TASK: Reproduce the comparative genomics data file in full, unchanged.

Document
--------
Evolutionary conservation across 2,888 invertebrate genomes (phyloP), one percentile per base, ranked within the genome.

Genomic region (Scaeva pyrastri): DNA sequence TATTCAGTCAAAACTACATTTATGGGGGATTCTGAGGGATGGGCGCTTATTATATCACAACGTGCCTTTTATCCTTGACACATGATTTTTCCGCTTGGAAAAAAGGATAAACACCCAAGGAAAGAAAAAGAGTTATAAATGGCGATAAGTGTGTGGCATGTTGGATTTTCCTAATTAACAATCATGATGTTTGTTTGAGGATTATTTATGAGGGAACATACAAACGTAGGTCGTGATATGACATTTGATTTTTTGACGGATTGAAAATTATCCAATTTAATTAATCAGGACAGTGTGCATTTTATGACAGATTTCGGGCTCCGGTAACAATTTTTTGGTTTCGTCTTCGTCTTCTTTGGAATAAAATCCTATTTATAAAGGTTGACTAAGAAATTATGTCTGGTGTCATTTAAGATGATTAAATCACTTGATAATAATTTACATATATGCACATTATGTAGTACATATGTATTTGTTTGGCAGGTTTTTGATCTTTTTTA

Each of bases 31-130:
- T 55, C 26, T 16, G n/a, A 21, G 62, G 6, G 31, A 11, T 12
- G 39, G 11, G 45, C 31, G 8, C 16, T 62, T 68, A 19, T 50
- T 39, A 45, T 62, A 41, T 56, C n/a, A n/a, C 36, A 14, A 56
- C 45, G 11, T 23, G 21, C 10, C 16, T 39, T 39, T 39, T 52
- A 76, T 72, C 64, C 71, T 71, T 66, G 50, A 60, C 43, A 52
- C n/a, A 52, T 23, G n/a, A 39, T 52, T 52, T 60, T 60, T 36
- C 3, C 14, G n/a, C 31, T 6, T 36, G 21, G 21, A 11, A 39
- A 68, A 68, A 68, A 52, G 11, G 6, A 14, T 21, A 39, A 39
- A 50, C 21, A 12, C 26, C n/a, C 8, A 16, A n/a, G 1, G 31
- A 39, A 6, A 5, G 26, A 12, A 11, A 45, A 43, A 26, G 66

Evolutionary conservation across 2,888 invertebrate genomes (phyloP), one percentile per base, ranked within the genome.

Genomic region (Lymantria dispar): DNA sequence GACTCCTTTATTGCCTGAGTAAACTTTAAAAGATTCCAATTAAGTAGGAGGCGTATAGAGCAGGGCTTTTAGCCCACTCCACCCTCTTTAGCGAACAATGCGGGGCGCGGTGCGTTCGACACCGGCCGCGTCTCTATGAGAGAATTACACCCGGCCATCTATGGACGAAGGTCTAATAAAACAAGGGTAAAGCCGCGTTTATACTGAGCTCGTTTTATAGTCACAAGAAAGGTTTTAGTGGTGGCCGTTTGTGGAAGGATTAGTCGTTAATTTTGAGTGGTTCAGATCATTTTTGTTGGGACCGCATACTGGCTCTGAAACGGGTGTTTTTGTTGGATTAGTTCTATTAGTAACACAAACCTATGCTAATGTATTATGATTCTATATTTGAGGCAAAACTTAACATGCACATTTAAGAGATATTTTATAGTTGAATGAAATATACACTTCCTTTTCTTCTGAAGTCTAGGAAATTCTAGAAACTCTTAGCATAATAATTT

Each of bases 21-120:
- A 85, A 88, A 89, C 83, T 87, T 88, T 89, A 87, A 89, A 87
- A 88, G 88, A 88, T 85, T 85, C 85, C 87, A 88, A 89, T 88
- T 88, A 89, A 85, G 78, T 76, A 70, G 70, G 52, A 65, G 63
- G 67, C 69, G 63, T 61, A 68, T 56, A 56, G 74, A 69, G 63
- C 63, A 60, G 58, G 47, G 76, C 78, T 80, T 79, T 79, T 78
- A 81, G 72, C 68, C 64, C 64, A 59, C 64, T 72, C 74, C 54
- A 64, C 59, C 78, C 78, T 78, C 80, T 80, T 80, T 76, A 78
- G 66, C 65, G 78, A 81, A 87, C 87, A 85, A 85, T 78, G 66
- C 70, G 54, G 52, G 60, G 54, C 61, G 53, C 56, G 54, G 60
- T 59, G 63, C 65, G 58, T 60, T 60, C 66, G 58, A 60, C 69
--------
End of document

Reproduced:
Evolutionary conservation across 2,888 invertebrate genomes (phyloP), one percentile per base, ranked within the genome.

Genomic region (Scaeva pyrastri): DNA sequence TATTCAGTCAAAACTACATTTATGGGGGATTCTGAGGGATGGGCGCTTATTATATCACAACGTGCCTTTTATCCTTGACACATGATTTTTCCGCTTGGAAAAAAGGATAAACACCCAAGGAAAGAAAAAGAGTTATAAATGGCGATAAGTGTGTGGCATGTTGGATTTTCCTAATTAACAATCATGATGTTTGTTTGAGGATTATTTATGAGGGAACATACAAACGTAGGTCGTGATATGACATTTGATTTTTTGACGGATTGAAAATTATCCAATTTAATTAATCAGGACAGTGTGCATTTTATGACAGATTTCGGGCTCCGGTAACAATTTTTTGGTTTCGTCTTCGTCTTCTTTGGAATAAAATCCTATTTATAAAGGTTGACTAAGAAATTATGTCTGGTGTCATTTAAGATGATTAAATCACTTGATAATAATTTACATATATGCACATTATGTAGTACATATGTATTTGTTTGGCAGGTTTTTGATCTTTTTTA

Each of bases 31-130:
- T 55, C 26, T 16, G n/a, A 21, G 62, G 6, G 31, A 11, T 12
- G 39, G 11, G 45, C 31, G 8, C 16, T 62, T 68, A 19, T 50
- T 39, A 45, T 62, A 41, T 56, C n/a, A n/a, C 36, A 14, A 56
- C 45, G 11, T 23, G 21, C 10, C 16, T 39, T 39, T 39, T 52
- A 76, T 72, C 64, C 71, T 71, T 66, G 50, A 60, C 43, A 52
- C n/a, A 52, T 23, G n/a, A 39, T 52, T 52, T 60, T 60, T 36
- C 3, C 14, G n/a, C 31, T 6, T 36, G 21, G 21, A 11, A 39
- A 68, A 68, A 68, A 52, G 11, G 6, A 14, T 21, A 39, A 39
- A 50, C 21, A 12, C 26, C n/a, C 8, A 16, A n/a, G 1, G 31
- A 39, A 6, A 5, G 26, A 12, A 11, A 45, A 43, A 26, G 66

Evolutionary conservation across 2,888 invertebrate genomes (phyloP), one percentile per base, ranked within the genome.

Genomic region (Lymantria dispar): DNA sequence GACTCCTTTATTGCCTGAGTAAACTTTAAAAGATTCCAATTAAGTAGGAGGCGTATAGAGCAGGGCTTTTAGCCCACTCCACCCTCTTTAGCGAACAATGCGGGGCGCGGTGCGTTCGACACCGGCCGCGTCTCTATGAGAGAATTACACCCGGCCATCTATGGACGAAGGTCTAATAAAACAAGGGTAAAGCCGCGTTTATACTGAGCTCGTTTTATAGTCACAAGAAAGGTTTTAGTGGTGGCCGTTTGTGGAAGGATTAGTCGTTAATTTTGAGTGGTTCAGATCATTTTTGTTGGGACCGCATACTGGCTCTGAAACGGGTGTTTTTGTTGGATTAGTTCTATTAGTAACACAAACCTATGCTAATGTATTATGATTCTATATTTGAGGCAAAACTTAACATGCACATTTAAGAGATATTTTATAGTTGAATGAAATATACACTTCCTTTTCTTCTGAAGTCTAGGAAATTCTAGAAACTCTTAGCATAATAATTT

Each of bases 21-120:
- A 85, A 88, A 89, C 83, T 87, T 88, T 89, A 87, A 89, A 87
- A 88, G 88, A 88, T 85, T 85, C 85, C 87, A 88, A 89, T 88
- T 88, A 89, A 85, G 78, T 76, A 70, G 70, G 52, A 65, G 63
- G 67, C 69, G 63, T 61, A 68, T 56, A 56, G 74, A 69, G 63
- C 63, A 60, G 58, G 47, G 76, C 78, T 80, T 79, T 79, T 78
- A 81, G 72, C 68, C 64, C 64, A 59, C 64, T 72, C 74, C 54
- A 64, C 59, C 78, C 78, T 78, C 80, T 80, T 80, T 76, A 78
- G 66, C 65, G 78, A 81, A 87, C 87, A 85, A 85, T 78, G 66
- C 70, G 54, G 52, G 60, G 54, C 61, G 53, C 56, G 54, G 60
- T 59, G 63, C 65, G 58, T 60, T 60, C 66, G 58, A 60, C 69